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Thursday, March 28, 2013

The High Cost of Low Vision

The report, The High Cost of Low Vision, comes from the International Federation of Aging (IFA).  According to the IFA, "Vision loss − 80 percent of which is preventable − is currently the leading cause of age-related disability."  Vision loss can have drastic personal, social and economic consequences to those affected and often increases the risk of depression.  The purpose of this report is to discuss the importance of saving vision in older adults, and to demonstrate the economic repercussions of ignoring the problem.  The High Cost of Low Vision also includes recommended priority actions for policy makers.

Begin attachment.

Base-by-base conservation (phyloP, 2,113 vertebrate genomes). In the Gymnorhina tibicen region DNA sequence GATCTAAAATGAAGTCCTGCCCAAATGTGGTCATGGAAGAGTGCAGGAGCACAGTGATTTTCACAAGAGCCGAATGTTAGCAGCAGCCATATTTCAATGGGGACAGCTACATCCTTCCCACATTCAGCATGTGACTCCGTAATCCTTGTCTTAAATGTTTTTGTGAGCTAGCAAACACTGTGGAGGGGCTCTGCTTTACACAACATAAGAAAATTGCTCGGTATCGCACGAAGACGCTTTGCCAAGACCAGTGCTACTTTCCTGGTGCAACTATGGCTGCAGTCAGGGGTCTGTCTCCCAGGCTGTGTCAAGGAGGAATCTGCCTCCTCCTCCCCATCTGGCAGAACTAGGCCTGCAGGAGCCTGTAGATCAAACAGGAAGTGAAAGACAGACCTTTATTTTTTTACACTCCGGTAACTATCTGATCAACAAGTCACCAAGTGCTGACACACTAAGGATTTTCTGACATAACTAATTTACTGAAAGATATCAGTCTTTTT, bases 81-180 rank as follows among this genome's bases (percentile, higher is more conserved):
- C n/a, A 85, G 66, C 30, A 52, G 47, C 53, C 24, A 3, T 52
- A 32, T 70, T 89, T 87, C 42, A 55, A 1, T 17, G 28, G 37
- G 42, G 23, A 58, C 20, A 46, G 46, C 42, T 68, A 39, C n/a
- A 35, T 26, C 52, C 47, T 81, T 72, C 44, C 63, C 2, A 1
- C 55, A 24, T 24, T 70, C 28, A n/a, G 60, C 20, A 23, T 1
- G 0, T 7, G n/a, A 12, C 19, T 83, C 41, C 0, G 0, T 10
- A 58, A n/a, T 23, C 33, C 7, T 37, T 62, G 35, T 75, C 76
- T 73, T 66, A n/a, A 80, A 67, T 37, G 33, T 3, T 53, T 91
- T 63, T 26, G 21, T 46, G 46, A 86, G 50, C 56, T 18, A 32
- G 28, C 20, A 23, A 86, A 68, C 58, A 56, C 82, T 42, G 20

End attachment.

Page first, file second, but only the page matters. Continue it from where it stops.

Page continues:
To download the PDF, please click here: http://www.ifa-fiv.org/wp-content/uploads/2013/02/The-High-Cost-of-Low-Vision-The-Evidence-on-Ageing-and-the-Loss-of-Sight.pdf

2 comments:

Allison Musante said...

Thank you, Ms. Blanchard, for taking the time to highlight this important new report. As noted in a recent column by Clinical Geriatrics editor-in-chief, Steven Gambert, MD, the importance of preventive care cannot be undervalued. Frequent screenings can help to prevent impairment to eye health. Check out the column here: http://www.clinicalgeriatrics.com/articles/Keeping-Eye-Healthy-Vision?page=0,0.

Geoff Martin said...

A study to estimate prevalence of nonrefractive visual impairment and to describe its relationship with demographic and systemic risk factors including diagnosed diabetes: http://myunivadis.ca/visualimpairment